It never rains, but it May pour

June 2, 2017

by Martin Odoni

There are just six days until the General Election, and the Prime Minister’s already-shambolic campaign has been struck by two fresh, self-inflicted body-blows in about fifteen hours.

Last night, the United States President, Donald Trump, withdrew the USA from the Paris Accord on Climate Change. It was an outrageous decision that has received condemnation from all around the world. (It is genuinely disturbing to see Communist China, at least on this issue, actually showing greater honour and morality than the self-proclaimed ‘best country in the world’.)

Oddly, at a crucial stage of the Election campaign, this presented Theresa May with a real opportunity to demonstrate her vaunted ‘strong-and-stable leadership’, and to prove that Britain is not just an obsequious follower of the USA’s every whim. So naturally, May seized upon the opportunity, and did not add her name to a letter signed by other world leaders condemning Trump’s decision. Instead, she telephoned the President to tell him she was ‘disappointed’.

Wow. Effective. Really seizing the initiative there, no cowardly or feeble half-gestures from our nation’s inspirational leader, dear me, no.

Now I am not entirely convinced May even made the phone-call, but if we give her the benefit of the doubt on that, I am still led to ask, “So what?” What she said determines whether her response was strong, and it clearly was not. She is merely ‘disappointed’ in a decision that could ultimately devastate wide stretches of land across the surface of the Earth? Really? ‘Disappointed‘? Did she ‘shake her head in disapproval’ at the Rwandan Genocide?

‘Disappointment’ is yet another lazy, mechanical ‘get-out’ word, used as a substitute for expressing anger with an ‘ally’ when anger is merited.

May claims the letter was drawn up before she had had a chance to speak to Trump. I have no doubt of that; I expect it was originally drawn up around the time Trump was sworn into office, as the move was one of his Election promises, and other countries would have wanted to be ready for it. So May could easily have added her name to it any time she wished, simply by forwarding an electronic signature by e-mail. It can be done in seconds.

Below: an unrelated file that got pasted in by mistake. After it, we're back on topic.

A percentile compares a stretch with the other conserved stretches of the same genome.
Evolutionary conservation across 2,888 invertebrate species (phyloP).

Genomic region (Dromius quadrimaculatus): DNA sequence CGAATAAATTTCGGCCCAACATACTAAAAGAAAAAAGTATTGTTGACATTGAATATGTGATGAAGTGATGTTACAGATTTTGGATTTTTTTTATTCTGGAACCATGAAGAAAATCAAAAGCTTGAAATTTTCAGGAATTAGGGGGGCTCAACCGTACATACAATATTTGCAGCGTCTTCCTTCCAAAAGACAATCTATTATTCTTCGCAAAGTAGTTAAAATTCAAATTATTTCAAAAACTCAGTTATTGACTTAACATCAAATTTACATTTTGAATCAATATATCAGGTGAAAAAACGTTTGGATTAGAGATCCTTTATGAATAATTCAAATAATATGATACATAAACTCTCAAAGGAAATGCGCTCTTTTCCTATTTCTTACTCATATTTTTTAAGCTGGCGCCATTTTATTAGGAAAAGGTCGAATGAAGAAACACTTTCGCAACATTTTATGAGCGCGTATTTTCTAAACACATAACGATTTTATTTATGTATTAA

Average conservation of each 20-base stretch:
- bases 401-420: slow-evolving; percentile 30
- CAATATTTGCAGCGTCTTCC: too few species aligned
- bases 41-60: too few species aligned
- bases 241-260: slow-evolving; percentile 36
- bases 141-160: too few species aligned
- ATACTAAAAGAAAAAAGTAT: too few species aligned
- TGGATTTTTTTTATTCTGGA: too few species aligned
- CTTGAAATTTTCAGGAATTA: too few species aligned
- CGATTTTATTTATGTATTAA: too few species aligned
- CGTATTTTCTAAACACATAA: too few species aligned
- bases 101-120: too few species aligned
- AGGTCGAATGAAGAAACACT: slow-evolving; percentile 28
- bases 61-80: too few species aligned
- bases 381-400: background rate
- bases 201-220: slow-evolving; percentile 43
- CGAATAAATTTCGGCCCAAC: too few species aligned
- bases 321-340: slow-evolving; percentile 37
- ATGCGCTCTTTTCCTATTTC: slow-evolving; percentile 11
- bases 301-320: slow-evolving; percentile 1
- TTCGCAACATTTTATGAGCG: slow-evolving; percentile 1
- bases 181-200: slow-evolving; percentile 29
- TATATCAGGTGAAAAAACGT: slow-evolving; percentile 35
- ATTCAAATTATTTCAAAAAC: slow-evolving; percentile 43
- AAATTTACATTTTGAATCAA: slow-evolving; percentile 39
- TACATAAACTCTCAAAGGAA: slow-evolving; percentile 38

So, having probably cost the Conservative Party another point in the opinion polls by allowing herself to appear spineless over international affairs (not good when your main Election posture has been that you will be a ‘strong’ negotiator during withdrawal from the European Union), May needed Friday to be free of any more bumps-in-the-road.

theresa-may1

Enter Craig MacKinlay, Conservative MP for South Thanet. Now, the Tories appeared to have dodged a major bullet early last month, when the Crown Prosecution Service initially ruled that there would be no charges over the Tories’ Election Expenses Fraud. Smugly, and very deceitfully, May claimed in the aftermath of that announcement that this ruling meant that no one in the party at a constituency level had done anything wrong. That was categorically not the meaning of the CPS’ ruling, but more importantly, May overlooked one other detail; the ruling only applied to the rule-violation of the misuse of the Tory ‘Battle Bus‘ for local campaigning, while reporting it as a national expense. The individual case of the very bitterly-fought campaign for South Thanet was still being investigated separately.